Next time maybe you should tell us what we should do. Like "If this is your setup, the average person would upgrade HERE" and give what you would upgrade to. This is like trying to sell something to some one but then never actually asking them if they want to buy it. You have all these details and then no real conclusion. When SHOULD I upgrade? I have no idea, and it's not worth my time to read all this stuff and then figure it all out. Again, a nice conclusion with a concrete example would be nice. And some else that would be nice would be like arrows on the graphs that say "this is when you should upgrade and for reason X, Y, and Z". The graphs mean nothing without an explination or point. Reply
  • Dranzerk - Sunday, January 30, 2005 - link

    I think the single hardest part of a PC is upgrading. If we did not have PC games how many here would be running the latest hardware? I would upgrade once every 2 years, instead of buying new hardware little at a time every month to make a new pc every 6 months. lol

    Reply
  • gaidin123 - Sunday, January 30, 2005 - link

    Great article! Granted most people won't actually do the formulas but this is a great article to link to when people moan about waiting for the next big thing. ;)

    Of course if you *need* the next big thing for the purpose you will use the computer for (ie SATAII or 802.11n) you have to wait...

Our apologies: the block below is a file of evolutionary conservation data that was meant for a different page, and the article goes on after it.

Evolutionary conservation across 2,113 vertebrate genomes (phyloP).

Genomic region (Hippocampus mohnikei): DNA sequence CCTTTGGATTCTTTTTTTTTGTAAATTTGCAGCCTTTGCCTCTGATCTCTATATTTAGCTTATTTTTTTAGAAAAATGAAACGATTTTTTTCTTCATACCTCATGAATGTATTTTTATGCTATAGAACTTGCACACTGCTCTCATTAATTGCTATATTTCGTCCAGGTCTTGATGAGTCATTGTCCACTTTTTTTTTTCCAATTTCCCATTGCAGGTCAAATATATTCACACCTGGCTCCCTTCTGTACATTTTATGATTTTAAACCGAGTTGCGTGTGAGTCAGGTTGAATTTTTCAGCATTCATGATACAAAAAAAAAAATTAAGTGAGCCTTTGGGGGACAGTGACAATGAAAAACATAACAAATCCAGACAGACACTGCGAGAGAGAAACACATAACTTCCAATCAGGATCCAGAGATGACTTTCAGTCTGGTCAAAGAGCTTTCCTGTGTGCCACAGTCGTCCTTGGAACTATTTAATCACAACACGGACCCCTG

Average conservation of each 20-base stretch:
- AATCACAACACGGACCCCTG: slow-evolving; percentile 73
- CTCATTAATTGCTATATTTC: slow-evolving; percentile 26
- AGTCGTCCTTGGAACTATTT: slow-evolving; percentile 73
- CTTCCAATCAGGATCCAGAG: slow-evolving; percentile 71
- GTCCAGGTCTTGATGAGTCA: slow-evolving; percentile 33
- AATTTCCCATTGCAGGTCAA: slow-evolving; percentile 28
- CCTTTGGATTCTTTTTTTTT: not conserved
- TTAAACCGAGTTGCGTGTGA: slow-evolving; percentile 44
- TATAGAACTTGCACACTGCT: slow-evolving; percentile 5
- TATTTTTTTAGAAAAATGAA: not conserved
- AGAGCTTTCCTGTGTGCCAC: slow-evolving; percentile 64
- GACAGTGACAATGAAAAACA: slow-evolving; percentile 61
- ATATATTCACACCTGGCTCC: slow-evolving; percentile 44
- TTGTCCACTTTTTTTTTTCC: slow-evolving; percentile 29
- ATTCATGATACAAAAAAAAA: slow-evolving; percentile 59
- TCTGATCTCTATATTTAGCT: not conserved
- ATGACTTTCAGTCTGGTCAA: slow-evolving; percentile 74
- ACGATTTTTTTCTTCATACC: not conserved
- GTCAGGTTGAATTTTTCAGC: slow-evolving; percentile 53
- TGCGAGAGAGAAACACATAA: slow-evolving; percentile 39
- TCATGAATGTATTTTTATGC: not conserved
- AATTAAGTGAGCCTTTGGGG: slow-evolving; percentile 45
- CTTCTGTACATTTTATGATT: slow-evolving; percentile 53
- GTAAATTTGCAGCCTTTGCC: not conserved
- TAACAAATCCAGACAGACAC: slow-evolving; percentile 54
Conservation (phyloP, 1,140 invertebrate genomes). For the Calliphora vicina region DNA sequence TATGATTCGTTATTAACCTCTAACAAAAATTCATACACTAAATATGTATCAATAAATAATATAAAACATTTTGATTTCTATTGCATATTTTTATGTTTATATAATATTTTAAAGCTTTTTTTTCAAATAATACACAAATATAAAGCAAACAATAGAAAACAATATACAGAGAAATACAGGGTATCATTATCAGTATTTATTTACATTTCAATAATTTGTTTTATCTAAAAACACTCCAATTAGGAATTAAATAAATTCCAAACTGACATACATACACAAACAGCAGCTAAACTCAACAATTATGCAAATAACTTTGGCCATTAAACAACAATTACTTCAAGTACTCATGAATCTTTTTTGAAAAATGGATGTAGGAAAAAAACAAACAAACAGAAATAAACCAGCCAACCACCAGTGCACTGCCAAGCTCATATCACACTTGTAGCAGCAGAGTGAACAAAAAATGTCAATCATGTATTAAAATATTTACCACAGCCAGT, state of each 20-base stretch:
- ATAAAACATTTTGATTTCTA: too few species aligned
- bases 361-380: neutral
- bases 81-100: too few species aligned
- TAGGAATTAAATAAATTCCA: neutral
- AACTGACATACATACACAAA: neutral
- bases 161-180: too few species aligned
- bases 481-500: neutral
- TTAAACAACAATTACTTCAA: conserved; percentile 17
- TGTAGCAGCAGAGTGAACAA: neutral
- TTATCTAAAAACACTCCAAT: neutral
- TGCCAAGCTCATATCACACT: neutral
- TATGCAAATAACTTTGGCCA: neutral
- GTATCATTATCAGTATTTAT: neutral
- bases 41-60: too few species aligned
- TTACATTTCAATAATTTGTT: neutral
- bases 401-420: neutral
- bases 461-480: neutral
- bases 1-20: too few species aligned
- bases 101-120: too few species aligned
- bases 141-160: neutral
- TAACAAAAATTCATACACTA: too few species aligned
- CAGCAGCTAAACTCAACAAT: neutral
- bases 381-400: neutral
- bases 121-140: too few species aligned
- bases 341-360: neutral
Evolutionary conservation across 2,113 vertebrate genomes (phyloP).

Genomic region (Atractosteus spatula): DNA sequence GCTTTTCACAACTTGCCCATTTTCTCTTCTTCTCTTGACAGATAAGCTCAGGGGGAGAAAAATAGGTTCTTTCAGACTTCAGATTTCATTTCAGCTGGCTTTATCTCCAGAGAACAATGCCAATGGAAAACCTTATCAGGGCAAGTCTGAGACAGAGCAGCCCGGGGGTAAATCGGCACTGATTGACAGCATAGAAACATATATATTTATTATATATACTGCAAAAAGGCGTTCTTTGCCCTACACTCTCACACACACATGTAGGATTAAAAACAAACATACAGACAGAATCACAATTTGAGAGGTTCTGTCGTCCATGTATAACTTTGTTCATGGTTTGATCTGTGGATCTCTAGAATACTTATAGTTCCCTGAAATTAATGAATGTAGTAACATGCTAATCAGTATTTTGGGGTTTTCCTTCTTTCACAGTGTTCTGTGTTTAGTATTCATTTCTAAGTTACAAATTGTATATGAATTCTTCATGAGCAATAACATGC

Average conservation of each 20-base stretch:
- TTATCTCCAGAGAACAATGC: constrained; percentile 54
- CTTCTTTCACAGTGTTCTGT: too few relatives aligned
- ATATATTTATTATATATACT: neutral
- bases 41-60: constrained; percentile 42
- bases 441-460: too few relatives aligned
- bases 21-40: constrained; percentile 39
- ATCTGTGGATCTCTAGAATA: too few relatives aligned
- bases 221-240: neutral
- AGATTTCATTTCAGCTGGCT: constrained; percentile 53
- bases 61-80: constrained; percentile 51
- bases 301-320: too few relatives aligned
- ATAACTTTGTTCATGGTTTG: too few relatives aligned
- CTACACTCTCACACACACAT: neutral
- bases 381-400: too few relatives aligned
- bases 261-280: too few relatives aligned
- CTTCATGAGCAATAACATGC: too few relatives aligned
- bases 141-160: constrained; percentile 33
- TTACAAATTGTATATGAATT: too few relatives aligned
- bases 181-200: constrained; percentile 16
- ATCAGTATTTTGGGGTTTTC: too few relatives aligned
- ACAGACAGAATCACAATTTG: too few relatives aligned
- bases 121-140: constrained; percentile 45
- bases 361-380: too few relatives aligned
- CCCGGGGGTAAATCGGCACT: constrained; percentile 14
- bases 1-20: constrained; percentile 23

Gaidin
    Reply
  • archcommus87 - Sunday, January 30, 2005 - link

    But how is this reliable? The quality percentages are for one application only and even then are very estimated. And the cost per day of one quarter of NOT upgrading can vary greatly. If I'm gaming fine just now I'm not losing out on anything by not upgrading yet. Reply
  • MarkM - Sunday, January 30, 2005 - link

    Also, I think I might add, this is a hobby for most people, not a business. The whole point is to have fun, and sometimes the excitement of researching the new hardware is the best part. A cost/benefit analysis reduces the biggest benefit for some, the fun. Reply
  • MarkM - Sunday, January 30, 2005 - link

    Uhh ... that was interesting. Man, I'm an ANALYST for my career, I write cost/benefit analyses all the time, and even I was skimming by the last few pages of that!

    The one variable you didn't figure in (I think?) was the evaluator's time. Spending hours of your time calculating whehter it's workth it to spend the extra $50 may not be cost effective, in the gneral sense of resource cost. One thing I learned very early in my career is that there is a cost/beniefit ratio even in preparing the cost/benefit. If it is a relatively minor outlay, you need to apply heuristics over full blown analysis.

    Still, I think this is perhaps a good intro to peopel not used to thinking in this way.
    Reply
  • deathwalker - Sunday, January 30, 2005 - link

    Ah...the benifits of being an impulse buyer. I don't have to worry about stuff like this. If you want it...get it...trash the formulas. Reply